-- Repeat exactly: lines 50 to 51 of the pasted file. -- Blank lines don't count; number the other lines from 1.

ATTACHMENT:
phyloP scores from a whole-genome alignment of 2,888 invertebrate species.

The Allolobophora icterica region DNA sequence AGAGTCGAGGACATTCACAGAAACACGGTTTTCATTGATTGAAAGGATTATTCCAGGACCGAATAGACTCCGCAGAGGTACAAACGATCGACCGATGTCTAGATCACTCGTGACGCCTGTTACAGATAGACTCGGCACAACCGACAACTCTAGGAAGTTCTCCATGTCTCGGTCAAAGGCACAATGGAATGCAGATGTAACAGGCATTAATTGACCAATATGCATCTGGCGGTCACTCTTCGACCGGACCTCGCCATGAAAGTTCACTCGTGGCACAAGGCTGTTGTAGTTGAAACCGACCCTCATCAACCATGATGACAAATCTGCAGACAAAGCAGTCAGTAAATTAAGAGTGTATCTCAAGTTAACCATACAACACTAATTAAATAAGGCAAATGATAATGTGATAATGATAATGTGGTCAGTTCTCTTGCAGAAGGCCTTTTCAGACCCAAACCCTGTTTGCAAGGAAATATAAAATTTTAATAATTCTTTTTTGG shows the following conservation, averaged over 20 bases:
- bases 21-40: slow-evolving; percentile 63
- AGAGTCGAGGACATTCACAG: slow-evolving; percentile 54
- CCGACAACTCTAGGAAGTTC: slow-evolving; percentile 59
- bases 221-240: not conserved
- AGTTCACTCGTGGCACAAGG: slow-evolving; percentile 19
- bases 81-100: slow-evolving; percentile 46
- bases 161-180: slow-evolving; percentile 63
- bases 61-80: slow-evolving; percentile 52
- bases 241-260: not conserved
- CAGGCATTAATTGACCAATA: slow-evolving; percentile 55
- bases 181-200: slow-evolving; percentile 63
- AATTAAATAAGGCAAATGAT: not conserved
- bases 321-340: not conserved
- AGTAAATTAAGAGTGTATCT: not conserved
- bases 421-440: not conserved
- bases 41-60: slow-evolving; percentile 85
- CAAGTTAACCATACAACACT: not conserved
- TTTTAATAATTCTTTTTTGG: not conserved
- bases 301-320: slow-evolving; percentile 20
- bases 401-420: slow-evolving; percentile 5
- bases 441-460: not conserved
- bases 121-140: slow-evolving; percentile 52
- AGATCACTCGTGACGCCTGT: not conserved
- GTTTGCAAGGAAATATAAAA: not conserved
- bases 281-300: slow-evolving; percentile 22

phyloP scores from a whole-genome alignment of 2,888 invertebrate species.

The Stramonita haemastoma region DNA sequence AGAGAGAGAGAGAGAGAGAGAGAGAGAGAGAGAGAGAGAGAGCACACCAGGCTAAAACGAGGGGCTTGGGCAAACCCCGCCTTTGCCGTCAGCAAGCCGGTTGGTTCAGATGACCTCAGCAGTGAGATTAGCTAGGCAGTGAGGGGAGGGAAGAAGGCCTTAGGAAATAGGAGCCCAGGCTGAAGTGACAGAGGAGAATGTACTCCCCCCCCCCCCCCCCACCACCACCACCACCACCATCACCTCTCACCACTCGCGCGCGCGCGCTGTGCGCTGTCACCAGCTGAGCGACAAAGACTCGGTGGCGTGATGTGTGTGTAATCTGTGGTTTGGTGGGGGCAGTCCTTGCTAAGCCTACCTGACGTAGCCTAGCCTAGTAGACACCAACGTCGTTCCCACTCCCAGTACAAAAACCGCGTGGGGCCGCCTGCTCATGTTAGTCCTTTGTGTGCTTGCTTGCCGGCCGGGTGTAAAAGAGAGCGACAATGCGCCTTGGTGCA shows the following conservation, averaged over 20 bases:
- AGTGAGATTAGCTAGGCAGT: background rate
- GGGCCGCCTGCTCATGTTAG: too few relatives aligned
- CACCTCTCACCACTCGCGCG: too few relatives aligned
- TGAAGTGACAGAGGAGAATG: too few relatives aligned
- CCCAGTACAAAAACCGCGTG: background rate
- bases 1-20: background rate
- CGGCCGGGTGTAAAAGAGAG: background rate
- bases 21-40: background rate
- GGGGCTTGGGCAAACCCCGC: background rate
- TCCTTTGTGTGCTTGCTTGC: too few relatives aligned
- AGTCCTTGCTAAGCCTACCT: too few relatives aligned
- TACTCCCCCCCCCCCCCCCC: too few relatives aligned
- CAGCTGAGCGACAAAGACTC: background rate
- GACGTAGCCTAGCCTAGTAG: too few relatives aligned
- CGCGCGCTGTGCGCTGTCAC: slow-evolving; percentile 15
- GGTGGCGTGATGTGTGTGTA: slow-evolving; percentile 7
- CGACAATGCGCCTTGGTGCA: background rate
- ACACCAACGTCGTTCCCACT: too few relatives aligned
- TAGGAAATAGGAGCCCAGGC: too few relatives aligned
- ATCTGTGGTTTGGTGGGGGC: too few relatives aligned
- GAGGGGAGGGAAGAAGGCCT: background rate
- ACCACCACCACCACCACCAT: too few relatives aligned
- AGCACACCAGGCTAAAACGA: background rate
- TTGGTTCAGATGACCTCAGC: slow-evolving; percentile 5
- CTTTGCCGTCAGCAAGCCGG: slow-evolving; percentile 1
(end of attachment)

- GAGGGGAGGGAAGAAGGCCT: background rate
- ACCACCACCACCACCACCAT: too few relatives aligned